It’s a song shot through with emotion about the Irish diaspora, fleeing both poverty and a theocratic culture.

The mix of grief and rage is something the Irish do well, for good as well as bad reasons.

This is a live version – a bit rough (c’mon, its the Pogues), with Joe Strummer and Kirstie McColl.

And you can hear Jack say.. MOAR COWBELL

…or rather, ‘Sweet Jane’.

Many, many bands have covered this song. it’s a great warm-up number and I have vague memories of seeing Hello Sailor use it as a set opener back sometimes during one of their mid-80s incarnations.

It’s got a chugging basicness, a riff which kind of pulls you in.

I’ve always loved the Mott the Hoople version. I think it’s my favourite one, although the Cowboy Junkies and Lone Justice run it close.

Not to mention, of course, the original, on Lou Reed’s final album with the Velvet Underground.

Mott the Hoople’s big hit, All the Young Dudes, was written by David Bowie, and he produced them in 1972.

This demo track seems to have been a warmup number in the studio, that year, and they are backing the man who actually wrote Sweet Jane, Lou Reed.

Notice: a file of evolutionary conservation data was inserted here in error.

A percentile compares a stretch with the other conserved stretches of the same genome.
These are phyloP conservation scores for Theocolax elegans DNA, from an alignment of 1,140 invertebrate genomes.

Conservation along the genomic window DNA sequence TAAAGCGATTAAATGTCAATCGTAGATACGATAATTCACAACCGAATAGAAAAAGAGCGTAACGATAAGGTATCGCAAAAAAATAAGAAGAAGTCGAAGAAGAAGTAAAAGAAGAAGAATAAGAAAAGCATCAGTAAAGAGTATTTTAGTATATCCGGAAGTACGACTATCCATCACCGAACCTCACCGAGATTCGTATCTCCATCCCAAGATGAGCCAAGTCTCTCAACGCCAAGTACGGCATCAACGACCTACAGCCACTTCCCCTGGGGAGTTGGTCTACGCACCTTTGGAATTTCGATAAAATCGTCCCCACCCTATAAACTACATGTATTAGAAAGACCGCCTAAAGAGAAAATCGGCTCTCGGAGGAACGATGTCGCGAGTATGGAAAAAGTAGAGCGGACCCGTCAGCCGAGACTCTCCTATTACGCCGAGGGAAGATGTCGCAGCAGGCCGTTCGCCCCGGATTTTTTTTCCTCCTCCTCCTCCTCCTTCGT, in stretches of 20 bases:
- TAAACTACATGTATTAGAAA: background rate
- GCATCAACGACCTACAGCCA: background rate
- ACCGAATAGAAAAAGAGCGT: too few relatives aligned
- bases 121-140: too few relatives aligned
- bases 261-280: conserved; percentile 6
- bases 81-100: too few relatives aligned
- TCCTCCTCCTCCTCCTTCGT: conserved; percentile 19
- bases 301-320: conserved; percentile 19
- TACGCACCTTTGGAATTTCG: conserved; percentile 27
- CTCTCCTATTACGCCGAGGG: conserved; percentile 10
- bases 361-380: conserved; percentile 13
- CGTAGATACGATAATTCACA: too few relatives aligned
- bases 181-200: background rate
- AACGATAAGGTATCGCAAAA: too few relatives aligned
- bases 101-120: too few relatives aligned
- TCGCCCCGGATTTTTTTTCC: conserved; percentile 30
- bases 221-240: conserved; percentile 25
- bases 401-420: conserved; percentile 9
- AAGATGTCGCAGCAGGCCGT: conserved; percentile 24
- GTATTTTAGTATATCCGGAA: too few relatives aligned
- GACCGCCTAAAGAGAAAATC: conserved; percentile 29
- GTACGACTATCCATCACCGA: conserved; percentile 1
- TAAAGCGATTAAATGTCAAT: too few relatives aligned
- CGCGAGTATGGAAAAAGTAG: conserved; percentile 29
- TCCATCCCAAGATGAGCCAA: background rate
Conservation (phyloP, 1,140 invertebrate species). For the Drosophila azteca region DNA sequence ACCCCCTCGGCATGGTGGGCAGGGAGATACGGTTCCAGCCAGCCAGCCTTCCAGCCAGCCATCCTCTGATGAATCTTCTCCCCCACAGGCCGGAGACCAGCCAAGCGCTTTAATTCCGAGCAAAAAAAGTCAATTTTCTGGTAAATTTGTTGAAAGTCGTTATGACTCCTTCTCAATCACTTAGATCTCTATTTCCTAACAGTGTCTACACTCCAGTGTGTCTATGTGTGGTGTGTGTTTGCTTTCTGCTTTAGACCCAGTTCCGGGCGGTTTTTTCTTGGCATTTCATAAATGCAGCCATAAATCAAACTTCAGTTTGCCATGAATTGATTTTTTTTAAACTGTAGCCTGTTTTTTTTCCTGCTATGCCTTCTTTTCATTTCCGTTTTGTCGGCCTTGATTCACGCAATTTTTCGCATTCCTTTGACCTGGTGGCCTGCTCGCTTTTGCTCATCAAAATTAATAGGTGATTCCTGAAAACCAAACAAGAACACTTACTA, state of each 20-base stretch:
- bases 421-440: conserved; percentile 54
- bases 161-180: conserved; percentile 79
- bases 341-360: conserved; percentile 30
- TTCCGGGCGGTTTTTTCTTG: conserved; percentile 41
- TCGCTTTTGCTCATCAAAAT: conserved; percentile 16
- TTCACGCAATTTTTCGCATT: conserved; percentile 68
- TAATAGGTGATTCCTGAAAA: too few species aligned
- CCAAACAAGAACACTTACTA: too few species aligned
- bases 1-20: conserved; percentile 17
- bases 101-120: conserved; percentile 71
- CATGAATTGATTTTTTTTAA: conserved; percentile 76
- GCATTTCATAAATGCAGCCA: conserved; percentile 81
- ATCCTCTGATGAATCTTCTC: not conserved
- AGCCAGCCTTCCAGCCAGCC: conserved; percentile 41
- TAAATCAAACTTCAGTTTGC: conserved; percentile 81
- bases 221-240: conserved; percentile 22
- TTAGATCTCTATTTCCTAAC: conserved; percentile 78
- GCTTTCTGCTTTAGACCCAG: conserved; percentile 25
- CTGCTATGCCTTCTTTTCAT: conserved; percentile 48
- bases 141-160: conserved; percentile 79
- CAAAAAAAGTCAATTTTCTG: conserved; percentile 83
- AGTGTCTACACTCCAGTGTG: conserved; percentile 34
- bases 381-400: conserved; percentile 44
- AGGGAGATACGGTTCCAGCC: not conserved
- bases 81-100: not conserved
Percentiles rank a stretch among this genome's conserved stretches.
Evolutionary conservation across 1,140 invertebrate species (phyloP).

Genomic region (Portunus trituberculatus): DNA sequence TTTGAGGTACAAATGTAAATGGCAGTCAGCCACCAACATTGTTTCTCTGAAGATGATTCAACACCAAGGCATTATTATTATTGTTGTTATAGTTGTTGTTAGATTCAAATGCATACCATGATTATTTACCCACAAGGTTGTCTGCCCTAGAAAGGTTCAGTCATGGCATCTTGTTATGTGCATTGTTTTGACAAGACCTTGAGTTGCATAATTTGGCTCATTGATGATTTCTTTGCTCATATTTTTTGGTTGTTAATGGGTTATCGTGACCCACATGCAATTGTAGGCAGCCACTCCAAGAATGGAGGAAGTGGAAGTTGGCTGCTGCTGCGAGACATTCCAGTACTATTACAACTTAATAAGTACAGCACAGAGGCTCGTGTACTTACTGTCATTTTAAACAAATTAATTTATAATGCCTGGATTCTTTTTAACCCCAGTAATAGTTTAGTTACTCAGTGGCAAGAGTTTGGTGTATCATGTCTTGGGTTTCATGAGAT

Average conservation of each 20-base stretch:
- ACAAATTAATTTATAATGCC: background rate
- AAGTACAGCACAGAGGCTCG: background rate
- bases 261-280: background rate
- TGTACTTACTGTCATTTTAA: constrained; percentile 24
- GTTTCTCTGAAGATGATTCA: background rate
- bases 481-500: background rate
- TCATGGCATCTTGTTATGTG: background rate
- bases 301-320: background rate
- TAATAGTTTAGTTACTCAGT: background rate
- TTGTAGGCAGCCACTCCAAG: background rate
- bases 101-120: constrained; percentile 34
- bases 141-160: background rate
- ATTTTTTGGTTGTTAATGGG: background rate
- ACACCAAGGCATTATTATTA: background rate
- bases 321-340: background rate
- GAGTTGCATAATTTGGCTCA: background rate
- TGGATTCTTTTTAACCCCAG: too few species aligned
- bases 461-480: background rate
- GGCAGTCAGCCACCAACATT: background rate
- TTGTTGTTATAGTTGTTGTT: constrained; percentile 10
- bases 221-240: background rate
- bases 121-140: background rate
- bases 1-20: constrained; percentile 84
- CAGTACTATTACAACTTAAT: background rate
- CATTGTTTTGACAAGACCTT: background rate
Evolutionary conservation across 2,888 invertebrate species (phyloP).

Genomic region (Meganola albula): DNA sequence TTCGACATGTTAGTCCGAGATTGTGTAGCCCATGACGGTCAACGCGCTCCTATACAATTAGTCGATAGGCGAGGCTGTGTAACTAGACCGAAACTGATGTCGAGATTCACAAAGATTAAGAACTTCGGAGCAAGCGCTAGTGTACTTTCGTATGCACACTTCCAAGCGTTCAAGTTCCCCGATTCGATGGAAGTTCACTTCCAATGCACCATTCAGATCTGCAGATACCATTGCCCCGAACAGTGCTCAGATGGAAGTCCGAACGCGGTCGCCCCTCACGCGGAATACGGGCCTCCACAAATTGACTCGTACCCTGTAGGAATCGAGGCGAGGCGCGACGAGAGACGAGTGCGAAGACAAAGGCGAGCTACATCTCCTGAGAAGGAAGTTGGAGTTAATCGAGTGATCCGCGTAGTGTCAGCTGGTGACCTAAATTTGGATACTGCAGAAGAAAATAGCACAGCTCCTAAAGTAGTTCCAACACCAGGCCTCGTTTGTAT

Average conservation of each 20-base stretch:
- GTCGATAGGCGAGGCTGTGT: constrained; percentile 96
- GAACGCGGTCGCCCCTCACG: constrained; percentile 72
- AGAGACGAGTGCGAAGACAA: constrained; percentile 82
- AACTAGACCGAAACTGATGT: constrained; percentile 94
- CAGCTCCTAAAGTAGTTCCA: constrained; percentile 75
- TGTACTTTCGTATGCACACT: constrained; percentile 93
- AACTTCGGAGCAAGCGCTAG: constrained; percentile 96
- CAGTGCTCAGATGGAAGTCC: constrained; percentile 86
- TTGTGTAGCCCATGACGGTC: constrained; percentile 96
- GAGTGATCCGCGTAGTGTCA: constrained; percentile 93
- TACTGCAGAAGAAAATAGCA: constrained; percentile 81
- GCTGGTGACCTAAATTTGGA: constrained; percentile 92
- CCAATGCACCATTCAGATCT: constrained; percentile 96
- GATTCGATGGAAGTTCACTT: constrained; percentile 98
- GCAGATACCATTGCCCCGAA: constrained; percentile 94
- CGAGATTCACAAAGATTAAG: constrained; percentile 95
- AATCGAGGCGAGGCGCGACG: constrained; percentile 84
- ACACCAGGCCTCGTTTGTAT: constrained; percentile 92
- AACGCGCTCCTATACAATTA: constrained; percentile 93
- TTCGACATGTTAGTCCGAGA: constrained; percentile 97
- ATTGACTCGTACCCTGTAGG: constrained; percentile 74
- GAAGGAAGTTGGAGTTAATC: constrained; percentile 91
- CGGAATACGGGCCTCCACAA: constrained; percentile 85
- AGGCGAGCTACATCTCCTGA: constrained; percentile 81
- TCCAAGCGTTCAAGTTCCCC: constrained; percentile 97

The recording quality is a bit fuzzy but you can hear the zest and verve in the playing.

Listening to Old Voices with a new year

John Hiatt.  One of his greatest.  A mix of Christian and pagan imagery, and at its core a simple, unspectacular faith in redemption.

‘It’s a new place, but you’ve always been here- you’re just listening to old voices with a new ear’

Listening To Old Voices

They have come to haunt the children
They have come to walk the wind
I can hear them as they rustle through the trees
Looking for the love that killed them
So that they might live again
It’s a simple prayer that brings me to my knees

With drums and bells and rattles
They have caught us in our time
To watch the eagle rise up from the fire
Now is it true we are possessed
By all the ones we leave behind
Or is it by their lives we are inspired?

[Chorus:]
It’s a new light, new day
Listening for new meaning, learning how to say
It’s a new place, but you’ve always been here
You’re just listening to old voices with a new ear

It’s the livin’ and the dyin’
Well it scares the young ones so
They can hardly catch their breath before too long
They see the tears we’re crying
And they watch the river flow
And they follow on the banks until it’s gone

I surrender to the mountains
I surrender to the sea
I surrender to the one who calls my name
I surrender to my lover and to my enemy
I surrender to the face that holds no shame
There’s a spider at my window
And she spins a web of truth
More beautiful than all those memories
And she surely is God’s artist
As she’s caught the morning dew
It’s a simple prayer that brings me to my knees

Thoughts on the week, from elsewhere….